The Tesla Roadster: Opting out of fake noises. (Flickr/e-connected)
I wrote a New York Times story yesterday about the idea of having very quiet plug-in hybrid and battery electric cars emit special sounds to let blind and other pedestrians know that they’re approaching. It made the front page, which was gratifying.
As soon as people start talking about issues like this, it unleashes the imagination: Soon carmakers are talking about emulating starships and Blade Runner cars, and consumers want to be able to download their own individual signature sounds. The result, of course, would be cacophony on the roads, which probably wouldn’t advance the original aim very much (but would be fun for some and make money for the “car-tone” vendors one imagines springing up.
The automakers are split on this. Fisker and Nissan are working up sounds, working with sound-effects people from the movie industry. But Tesla Motors, whose Roadster is a super-fast EV, is opting out: “We have been monitoring this issue very closely and do not plan to introduce fake noises into our cars at this time,” said spokeswoman Rachel Konrad. “In fact, one of the Roadster attributes that customers esteem most is the lack of over-the-top obnoxious noise.”
The fact is that EVs and plug-ins are a new paradigm for everybody, and will change society in ways we don’t anticipate yet. Just consider the issue of charging battery EVS: It’s my opinion that this will create its own momentum. As the cars start appearing, businesses will recognize the competitive advantage of offering fast charging in their parking lots. Nancy Gioia, the new director of global electrification at Ford, agreed with me that businesses might actually offer a 20-minute charge free to their preferred customers. Value added, indeed.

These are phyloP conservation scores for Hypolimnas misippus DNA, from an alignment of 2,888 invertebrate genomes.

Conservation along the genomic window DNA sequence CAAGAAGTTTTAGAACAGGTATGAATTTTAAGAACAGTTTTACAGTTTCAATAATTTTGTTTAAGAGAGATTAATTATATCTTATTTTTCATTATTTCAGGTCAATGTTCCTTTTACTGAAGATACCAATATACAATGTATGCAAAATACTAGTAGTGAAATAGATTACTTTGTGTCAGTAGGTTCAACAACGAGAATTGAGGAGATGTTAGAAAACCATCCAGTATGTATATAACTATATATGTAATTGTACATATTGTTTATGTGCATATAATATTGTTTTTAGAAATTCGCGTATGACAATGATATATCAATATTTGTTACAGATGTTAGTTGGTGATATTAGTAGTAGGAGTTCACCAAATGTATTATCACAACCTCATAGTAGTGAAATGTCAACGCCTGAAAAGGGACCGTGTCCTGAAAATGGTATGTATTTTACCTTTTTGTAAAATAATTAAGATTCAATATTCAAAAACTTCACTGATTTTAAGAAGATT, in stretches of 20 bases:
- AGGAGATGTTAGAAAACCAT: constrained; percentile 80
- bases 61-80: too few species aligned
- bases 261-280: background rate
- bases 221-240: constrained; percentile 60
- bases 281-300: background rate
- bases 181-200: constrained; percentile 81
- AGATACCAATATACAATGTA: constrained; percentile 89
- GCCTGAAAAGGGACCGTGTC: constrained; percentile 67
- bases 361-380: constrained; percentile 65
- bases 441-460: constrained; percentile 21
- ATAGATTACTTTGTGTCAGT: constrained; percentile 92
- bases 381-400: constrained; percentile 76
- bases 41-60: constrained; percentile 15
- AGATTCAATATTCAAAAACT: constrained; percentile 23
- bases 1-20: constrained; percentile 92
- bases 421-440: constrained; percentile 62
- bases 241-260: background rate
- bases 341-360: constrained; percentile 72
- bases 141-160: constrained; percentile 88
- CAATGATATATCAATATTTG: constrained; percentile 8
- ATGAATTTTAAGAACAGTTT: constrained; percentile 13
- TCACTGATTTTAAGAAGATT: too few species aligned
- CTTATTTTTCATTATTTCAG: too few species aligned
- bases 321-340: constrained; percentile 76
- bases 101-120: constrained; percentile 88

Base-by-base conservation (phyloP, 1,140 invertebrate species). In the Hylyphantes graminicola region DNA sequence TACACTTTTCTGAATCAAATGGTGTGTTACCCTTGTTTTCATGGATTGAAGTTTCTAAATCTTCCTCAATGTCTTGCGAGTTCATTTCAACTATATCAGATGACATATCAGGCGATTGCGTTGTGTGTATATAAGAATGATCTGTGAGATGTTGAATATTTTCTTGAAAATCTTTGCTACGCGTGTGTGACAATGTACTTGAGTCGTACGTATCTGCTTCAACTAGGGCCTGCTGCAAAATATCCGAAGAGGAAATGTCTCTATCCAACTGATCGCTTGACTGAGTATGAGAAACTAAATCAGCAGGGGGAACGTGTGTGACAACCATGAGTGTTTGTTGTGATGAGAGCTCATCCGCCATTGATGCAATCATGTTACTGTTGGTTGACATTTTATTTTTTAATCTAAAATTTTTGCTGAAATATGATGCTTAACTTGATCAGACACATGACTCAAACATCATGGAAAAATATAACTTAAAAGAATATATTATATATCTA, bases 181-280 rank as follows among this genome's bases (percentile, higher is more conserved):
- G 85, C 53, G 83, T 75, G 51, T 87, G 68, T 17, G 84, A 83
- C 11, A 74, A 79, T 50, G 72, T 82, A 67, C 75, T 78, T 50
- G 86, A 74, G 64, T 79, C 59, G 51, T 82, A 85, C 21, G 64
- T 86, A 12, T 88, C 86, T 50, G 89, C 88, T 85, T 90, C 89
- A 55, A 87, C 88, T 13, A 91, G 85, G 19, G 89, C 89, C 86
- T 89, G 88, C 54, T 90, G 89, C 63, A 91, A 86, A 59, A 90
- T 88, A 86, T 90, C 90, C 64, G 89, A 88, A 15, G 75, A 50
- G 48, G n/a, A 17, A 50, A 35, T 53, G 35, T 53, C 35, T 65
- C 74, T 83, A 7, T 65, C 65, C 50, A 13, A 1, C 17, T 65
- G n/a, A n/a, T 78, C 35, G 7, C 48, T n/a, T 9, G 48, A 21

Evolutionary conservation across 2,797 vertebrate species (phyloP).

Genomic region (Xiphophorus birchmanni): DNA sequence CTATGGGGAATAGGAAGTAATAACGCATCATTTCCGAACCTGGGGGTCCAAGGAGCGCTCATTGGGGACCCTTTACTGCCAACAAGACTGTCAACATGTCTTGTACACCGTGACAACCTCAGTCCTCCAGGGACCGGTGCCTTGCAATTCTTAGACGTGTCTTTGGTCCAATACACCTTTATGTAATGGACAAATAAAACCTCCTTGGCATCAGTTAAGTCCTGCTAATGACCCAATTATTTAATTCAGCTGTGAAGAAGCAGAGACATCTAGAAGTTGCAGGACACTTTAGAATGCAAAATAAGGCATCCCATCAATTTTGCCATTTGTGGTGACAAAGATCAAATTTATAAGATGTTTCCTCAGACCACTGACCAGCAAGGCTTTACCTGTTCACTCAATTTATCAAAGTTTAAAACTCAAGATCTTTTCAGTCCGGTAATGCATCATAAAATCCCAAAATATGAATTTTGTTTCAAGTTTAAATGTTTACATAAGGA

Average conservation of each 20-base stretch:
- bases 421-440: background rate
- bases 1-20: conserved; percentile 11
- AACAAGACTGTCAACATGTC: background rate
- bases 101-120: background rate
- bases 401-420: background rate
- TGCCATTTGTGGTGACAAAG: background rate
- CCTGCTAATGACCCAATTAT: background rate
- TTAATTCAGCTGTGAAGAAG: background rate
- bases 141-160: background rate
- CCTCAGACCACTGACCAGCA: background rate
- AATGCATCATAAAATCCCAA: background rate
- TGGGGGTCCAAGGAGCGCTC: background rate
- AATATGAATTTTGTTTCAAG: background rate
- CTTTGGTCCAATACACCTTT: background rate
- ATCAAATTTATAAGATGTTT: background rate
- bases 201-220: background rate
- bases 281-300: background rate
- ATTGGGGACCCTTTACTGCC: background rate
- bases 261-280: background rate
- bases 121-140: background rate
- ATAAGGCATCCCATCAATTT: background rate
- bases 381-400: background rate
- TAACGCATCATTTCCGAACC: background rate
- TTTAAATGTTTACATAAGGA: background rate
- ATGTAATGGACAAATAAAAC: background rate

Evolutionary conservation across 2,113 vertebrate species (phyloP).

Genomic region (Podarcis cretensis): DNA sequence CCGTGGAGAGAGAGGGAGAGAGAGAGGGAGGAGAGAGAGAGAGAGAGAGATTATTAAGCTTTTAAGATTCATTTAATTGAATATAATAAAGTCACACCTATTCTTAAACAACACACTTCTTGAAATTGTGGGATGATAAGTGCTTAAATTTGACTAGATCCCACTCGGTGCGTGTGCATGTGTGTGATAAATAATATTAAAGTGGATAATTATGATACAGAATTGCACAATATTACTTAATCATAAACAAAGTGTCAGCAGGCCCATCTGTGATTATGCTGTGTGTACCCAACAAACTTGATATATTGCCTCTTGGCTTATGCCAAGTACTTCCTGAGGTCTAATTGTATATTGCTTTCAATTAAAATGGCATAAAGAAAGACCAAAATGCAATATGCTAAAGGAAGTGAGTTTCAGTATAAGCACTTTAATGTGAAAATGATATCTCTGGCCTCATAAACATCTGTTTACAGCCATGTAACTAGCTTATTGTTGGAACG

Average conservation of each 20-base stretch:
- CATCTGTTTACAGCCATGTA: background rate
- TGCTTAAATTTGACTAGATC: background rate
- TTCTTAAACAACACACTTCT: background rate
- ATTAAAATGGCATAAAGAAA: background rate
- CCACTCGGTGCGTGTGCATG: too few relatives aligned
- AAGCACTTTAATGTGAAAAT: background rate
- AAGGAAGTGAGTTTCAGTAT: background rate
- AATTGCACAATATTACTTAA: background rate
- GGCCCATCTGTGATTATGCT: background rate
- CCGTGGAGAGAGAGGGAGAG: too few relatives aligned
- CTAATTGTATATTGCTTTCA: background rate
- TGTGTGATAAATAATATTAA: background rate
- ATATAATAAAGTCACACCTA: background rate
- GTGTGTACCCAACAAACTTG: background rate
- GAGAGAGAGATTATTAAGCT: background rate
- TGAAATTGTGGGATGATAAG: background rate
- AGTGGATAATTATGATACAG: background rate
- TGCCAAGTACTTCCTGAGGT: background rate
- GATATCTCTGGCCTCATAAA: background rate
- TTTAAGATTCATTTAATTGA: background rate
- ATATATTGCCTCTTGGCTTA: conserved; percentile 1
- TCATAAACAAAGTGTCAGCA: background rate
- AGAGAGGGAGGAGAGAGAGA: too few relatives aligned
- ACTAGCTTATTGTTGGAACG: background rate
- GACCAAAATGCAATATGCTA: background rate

The battery power assist provided by an e-bike
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Do Adrian Grenier, Mark Whalberg, and Ashton Kutcher really qualify as “ordinary” guys? Can Jessica Biel’s and Pete Wentz’s personal trainers get them in shape for a grueling 6km run/walk by April? Does PETA understand that vegetarians are susceptible to the swine flu? Today’s Eco-Beat has the scoop on all the latest green news and tips.
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| Jessica Biel and Pete Wentz Run For Clean Water
LiveEarth, yes, that Live Earth, is sponsoring The Run For Water, a 6km run/walk (roughly the distance that women and children walk to access water in the developing world) that will be going on in cities across the planet on April 18th. Jessica Biel and Pete Wentz are in.
| PETA’s Confused About What Causes Swine Flu
A broad consensus of the scientific community has accepted the idea that the H1N1 “swine flu” is spread through microscopic pathogens called viruses. PETA, on the other hand, apparently thinks that it’s spread by eating meat. At least, that’s what their ad suggested.
| Are Carbon Offsets Counterproductive?
Is the act of buying “offsets” simply an expensive way to feel better about our eco-sins, while not making any real positive impact? In a word: No. Not unless you consider the fact that you’re funding new renewable energy projects and rainforest conservation counter-productive.
| Can Cyclists and Drivers Coexist?
As journalist Gary Mason studies Copenhagen’s bike-friendly transportation system, he’s discovered the secret: Make life easier for cyclists, even at the expense of drivers. They actually take space away from drivers and give it to cyclists. Could this ever happen in the US?
Green in a Flash:
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